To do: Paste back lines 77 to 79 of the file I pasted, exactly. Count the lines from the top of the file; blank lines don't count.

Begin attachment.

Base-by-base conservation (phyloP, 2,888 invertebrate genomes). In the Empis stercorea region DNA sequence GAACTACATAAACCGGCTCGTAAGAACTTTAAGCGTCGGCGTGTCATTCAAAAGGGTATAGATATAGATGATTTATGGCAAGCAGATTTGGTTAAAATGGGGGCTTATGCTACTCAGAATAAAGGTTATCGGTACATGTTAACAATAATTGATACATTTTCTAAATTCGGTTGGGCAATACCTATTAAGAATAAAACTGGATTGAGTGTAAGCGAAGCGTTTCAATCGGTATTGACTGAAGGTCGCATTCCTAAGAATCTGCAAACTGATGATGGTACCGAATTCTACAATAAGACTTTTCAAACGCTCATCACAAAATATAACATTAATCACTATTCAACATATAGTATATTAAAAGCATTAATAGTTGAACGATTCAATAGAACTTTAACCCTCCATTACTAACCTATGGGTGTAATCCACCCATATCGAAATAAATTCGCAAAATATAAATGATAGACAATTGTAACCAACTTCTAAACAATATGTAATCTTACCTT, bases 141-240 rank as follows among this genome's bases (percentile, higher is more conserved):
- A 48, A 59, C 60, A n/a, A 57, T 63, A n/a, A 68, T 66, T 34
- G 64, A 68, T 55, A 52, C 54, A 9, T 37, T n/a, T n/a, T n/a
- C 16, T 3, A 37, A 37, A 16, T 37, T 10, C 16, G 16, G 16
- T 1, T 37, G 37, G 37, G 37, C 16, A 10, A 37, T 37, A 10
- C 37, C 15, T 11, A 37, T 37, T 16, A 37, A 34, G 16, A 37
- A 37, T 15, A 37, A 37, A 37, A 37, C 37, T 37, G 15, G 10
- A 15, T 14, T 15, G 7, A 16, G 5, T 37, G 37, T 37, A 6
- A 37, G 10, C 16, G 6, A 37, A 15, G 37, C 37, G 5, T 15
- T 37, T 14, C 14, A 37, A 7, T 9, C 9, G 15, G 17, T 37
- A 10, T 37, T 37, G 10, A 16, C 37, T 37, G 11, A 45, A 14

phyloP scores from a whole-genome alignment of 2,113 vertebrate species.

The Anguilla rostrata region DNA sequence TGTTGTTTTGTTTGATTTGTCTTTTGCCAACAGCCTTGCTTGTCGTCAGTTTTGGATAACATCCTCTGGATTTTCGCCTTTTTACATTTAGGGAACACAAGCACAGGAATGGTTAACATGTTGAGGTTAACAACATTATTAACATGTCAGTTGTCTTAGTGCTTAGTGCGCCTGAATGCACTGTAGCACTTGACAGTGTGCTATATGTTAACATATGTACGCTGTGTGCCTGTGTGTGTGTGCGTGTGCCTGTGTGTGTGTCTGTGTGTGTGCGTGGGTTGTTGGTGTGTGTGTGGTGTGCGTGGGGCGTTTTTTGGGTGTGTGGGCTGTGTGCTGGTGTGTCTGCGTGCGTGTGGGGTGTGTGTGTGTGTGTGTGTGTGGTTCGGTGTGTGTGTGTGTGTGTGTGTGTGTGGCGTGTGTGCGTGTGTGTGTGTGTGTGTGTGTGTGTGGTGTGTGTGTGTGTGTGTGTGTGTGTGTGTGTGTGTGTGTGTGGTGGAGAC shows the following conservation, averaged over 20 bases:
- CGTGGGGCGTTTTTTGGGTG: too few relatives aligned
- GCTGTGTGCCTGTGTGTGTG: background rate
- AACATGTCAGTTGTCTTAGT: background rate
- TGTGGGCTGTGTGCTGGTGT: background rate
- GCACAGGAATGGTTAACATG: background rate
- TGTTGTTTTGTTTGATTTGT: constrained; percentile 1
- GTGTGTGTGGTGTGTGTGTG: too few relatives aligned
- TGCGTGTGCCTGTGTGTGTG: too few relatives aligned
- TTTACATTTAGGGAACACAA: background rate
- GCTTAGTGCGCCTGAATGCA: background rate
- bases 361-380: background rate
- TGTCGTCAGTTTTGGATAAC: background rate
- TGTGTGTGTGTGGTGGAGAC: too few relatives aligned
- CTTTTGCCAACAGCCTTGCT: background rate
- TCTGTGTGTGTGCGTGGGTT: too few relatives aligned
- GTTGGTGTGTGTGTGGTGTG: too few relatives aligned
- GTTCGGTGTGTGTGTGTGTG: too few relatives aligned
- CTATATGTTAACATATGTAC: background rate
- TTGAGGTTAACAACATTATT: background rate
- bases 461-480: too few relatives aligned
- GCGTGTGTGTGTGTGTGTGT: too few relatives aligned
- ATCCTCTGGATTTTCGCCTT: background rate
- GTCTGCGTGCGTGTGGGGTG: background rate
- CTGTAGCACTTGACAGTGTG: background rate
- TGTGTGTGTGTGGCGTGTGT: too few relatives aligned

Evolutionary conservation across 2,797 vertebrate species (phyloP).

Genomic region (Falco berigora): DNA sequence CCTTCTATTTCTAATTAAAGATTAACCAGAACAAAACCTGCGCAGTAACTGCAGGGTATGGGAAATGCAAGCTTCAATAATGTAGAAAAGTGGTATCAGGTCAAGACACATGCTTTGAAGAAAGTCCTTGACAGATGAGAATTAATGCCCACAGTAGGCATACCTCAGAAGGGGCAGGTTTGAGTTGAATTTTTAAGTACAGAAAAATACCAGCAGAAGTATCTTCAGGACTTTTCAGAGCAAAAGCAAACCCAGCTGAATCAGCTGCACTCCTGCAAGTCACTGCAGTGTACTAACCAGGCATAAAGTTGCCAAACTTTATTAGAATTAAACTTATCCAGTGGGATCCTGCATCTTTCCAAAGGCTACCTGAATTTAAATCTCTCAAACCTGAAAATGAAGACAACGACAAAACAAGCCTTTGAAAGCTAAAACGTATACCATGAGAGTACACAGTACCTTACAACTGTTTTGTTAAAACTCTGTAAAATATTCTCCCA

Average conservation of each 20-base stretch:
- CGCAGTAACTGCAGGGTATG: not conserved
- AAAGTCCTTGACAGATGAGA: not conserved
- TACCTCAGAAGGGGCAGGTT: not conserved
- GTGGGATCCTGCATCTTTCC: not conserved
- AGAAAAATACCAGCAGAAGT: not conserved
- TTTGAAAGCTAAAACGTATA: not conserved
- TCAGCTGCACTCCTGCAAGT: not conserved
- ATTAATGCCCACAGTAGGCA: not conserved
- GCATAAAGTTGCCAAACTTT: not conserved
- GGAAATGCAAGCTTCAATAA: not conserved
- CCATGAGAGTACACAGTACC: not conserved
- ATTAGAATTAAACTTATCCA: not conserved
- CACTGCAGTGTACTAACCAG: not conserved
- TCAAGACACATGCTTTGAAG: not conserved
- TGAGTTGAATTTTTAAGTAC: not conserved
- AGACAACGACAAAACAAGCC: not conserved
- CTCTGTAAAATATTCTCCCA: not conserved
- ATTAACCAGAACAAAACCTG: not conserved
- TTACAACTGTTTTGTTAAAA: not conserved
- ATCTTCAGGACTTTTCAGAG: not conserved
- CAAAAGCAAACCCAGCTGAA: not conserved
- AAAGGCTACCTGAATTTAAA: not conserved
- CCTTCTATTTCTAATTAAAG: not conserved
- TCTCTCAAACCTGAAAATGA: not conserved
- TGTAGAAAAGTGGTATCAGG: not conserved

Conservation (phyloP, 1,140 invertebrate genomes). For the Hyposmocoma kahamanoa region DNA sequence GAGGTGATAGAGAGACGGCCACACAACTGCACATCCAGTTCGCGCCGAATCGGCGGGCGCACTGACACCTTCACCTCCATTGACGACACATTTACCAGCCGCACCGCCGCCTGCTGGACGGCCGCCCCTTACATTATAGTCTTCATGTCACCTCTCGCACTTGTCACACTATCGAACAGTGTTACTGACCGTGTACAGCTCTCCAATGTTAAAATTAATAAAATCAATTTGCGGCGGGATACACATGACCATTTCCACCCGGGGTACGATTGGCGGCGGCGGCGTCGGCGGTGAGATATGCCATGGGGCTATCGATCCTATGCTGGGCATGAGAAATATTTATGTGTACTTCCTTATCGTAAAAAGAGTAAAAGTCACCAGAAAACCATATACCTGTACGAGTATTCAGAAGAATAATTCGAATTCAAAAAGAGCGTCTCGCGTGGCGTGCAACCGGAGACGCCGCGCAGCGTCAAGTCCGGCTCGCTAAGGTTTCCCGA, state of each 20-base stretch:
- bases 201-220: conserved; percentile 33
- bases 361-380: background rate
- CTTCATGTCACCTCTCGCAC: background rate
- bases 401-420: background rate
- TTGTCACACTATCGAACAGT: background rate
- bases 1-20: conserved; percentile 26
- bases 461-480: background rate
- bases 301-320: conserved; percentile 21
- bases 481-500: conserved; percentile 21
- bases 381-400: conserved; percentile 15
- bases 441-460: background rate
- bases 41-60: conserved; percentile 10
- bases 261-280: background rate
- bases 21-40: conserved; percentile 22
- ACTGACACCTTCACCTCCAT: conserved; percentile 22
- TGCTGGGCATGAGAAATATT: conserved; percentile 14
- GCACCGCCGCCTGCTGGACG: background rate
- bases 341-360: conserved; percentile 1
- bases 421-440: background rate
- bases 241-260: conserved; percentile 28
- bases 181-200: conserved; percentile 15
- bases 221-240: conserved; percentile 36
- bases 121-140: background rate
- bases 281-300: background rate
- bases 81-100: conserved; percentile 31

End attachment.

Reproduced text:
- bases 381-400: conserved; percentile 15
- bases 441-460: background rate
- bases 41-60: conserved; percentile 10